DM: I remember what it was like to see or meet a professional athlete when I was a child so I can understand the fascination with seeing professional athletes.
TC: What should be done to clean the egg on baseball's face?
DM: A world-class testing program for steroids and HGH.
TC: If you had to do it all over again, what would change?
DM: I might have tried being a pitcher. I pinch hit against most of the lefty relievers in the game and I can say that there are quite a few that are in the big leagues because they are left handed and breathing.
That is why I tried my hand at pitching with the Sox. I told Tito and Theo that I could do better than a lot of guys who were in the league.
To their credit, they gave me a shot. I’m 6’5" and with little practice was able to hit 89 mph. I could also spot my fastball very well, so I think I could have had a pretty good career as a pitcher.
WRITER'S NOTE: Mccarty appeared in three games as a reliever for the Sox in their World Championship 2004 season. He was 0-0 with a 2.45 ERA and had 4 Ks in 3.2 innings of work.
TC: What do you do being retired at under 40 years old?
DM: I knew I would want and need to do something when I retired from baseball so I started talking to people while I was still playing ball about different careers I was considering. I settled on commercial real estate because of the flexible schedule and ability to get into the property-ownership side of the business.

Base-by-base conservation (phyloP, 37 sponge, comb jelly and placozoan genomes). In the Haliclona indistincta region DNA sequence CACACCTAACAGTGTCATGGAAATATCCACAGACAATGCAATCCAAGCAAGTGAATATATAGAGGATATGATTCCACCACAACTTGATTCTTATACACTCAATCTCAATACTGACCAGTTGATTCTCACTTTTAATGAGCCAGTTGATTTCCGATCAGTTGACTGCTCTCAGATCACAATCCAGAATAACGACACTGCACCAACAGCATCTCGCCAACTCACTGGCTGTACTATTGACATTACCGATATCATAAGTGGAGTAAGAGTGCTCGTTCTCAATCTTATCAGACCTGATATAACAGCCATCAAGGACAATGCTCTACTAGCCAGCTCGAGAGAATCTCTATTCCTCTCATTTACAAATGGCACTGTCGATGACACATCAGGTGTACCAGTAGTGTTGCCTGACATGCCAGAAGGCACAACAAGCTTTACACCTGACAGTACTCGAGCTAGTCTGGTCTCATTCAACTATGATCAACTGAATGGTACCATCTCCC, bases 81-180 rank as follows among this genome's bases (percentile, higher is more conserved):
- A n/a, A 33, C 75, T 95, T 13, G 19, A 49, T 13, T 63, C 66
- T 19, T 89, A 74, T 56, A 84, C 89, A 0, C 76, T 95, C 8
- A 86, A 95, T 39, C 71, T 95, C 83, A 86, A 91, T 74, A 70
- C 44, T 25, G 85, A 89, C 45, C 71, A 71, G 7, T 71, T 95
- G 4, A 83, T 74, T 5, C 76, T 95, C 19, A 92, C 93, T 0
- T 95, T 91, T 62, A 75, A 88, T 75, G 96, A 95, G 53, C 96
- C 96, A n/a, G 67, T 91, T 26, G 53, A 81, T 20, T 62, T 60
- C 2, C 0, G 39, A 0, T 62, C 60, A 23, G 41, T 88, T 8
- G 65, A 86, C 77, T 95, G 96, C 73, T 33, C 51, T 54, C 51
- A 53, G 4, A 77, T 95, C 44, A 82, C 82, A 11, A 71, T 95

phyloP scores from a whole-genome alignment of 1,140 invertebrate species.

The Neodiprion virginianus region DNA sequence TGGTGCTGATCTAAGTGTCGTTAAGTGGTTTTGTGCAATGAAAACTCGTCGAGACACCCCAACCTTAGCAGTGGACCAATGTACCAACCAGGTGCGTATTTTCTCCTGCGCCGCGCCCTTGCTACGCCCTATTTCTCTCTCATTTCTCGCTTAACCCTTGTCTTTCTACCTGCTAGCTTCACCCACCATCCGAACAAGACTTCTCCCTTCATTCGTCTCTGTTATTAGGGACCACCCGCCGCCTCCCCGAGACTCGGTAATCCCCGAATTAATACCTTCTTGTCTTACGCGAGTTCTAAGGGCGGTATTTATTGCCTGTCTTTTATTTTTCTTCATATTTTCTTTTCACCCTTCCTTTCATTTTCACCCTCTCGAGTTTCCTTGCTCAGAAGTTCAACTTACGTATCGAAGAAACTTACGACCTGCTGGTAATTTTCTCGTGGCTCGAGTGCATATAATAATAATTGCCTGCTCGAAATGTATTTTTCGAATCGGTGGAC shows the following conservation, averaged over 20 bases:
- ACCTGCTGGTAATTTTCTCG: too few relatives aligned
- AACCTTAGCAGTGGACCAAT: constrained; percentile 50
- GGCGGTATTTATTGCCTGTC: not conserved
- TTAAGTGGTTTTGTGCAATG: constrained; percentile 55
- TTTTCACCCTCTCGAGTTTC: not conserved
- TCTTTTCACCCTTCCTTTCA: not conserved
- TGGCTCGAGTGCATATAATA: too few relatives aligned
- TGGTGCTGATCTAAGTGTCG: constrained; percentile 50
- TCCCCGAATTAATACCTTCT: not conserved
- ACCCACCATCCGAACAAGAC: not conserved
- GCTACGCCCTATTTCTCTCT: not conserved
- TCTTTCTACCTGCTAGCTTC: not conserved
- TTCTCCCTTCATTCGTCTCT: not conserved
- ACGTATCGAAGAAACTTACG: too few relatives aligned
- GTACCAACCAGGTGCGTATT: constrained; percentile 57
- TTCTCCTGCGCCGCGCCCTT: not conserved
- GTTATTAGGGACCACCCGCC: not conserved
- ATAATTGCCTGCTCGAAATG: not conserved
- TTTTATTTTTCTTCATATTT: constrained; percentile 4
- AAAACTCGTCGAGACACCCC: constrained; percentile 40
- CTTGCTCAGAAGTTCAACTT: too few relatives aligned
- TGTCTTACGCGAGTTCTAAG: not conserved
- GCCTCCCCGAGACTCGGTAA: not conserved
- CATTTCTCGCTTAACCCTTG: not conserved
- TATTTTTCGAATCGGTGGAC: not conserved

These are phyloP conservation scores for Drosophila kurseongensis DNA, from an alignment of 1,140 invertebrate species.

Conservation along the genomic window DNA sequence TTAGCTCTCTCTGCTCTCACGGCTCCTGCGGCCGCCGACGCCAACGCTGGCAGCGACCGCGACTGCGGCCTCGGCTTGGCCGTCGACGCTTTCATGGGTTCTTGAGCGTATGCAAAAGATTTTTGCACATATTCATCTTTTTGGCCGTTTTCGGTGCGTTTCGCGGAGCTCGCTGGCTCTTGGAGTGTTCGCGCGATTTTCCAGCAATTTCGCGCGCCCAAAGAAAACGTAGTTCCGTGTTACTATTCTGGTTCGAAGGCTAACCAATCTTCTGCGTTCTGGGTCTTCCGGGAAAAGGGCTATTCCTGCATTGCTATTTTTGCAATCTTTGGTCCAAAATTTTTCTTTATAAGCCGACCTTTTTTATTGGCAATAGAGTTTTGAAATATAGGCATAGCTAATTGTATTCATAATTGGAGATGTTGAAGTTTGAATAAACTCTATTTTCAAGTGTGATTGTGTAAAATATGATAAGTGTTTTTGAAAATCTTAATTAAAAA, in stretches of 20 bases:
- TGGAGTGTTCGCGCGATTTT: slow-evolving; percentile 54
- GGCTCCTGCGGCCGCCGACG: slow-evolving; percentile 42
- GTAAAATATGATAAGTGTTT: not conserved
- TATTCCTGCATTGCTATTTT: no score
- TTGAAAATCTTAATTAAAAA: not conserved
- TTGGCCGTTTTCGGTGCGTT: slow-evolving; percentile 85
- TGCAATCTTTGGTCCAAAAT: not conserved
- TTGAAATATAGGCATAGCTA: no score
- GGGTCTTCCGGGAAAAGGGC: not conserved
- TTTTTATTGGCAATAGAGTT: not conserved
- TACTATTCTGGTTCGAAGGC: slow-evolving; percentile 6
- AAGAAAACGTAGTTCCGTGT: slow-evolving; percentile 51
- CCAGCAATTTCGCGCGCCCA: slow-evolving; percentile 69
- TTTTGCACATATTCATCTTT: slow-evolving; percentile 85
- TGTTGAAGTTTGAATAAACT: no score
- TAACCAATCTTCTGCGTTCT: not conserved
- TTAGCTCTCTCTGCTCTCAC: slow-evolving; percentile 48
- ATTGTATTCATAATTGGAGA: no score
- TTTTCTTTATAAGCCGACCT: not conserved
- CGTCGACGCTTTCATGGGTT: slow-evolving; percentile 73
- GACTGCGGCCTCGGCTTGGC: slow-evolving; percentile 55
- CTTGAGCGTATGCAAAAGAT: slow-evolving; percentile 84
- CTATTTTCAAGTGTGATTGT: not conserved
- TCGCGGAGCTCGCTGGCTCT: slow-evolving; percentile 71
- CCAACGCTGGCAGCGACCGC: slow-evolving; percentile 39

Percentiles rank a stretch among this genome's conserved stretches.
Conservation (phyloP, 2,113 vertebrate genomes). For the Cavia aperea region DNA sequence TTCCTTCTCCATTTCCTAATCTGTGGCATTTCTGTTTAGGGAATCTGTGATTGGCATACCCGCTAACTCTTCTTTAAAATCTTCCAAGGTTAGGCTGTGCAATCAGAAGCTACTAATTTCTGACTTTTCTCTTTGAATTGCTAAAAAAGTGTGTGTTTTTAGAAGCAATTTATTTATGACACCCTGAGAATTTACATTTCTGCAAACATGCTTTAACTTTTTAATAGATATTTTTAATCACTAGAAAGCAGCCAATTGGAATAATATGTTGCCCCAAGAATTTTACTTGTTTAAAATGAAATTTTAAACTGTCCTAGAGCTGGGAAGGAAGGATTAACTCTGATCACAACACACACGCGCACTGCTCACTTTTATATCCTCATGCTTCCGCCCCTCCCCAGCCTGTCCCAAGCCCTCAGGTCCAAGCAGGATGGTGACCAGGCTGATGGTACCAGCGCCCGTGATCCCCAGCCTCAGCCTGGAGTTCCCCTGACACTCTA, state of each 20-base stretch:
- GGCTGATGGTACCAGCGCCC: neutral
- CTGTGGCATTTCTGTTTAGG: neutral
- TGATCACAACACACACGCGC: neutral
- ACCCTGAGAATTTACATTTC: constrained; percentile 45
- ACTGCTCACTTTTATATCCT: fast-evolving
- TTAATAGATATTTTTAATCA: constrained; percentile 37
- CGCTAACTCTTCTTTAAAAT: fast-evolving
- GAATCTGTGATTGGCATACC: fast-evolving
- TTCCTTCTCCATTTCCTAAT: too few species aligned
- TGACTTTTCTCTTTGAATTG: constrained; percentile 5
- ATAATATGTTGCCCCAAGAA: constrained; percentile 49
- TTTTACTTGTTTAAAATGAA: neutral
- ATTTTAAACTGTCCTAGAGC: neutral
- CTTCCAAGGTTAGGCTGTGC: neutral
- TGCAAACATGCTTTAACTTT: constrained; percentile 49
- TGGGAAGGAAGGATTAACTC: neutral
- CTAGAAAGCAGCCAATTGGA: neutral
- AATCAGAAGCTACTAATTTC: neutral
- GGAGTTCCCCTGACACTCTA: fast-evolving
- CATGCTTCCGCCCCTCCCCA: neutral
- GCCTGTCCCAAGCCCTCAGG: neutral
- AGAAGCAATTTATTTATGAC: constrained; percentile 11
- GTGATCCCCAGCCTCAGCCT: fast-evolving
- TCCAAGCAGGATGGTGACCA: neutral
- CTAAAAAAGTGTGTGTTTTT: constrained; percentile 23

TC: What are you doing now?
DM: I have been working in commercial real estate for Lee & Associates in Oakland for about three years now. We handle office, industrial, and investment deals. If any readers have questions or need help with commercial real estate please feel free to contact me.
TC: Are you involved in any charitable endeavors?
TC: Is your wife and family glad to have you at home?
DM: I think so. Most days. My wife, Monica, is a successful Scottish historical romance novelist. She has hit both the NY Times and USA Today best seller lists.
WRITER'S NOTE: Her book Highland Scoundrel hit book stores on March 24, 2009 and is doing quite well. It is the story of Duncan Campbell. He possesses all the attributes for a Highland chieftain except for one—legitimacy.
He was forced from the clan for a crime he didn’t commit, and has earned a reputation as the fiercest, most skilled mercenary on the continent. When their attempt to prove Duncan’s innocence uncovers a deadly secret, not only their lost love, but their lives hang in the balance.
My wife, Katie, bought it the day it hit stores and has not put it down.
And so is the life of David McCarty. Some how I think the world of sports would be on more solid footing if there were a few more of him around. It is reassuirng and gratifying to know, however, that when God assembles that "All-Star" team in the sky, David McCarty will be at the end of the bench willing to play first, the outfield or even throw a few innings of shutout ball. TC.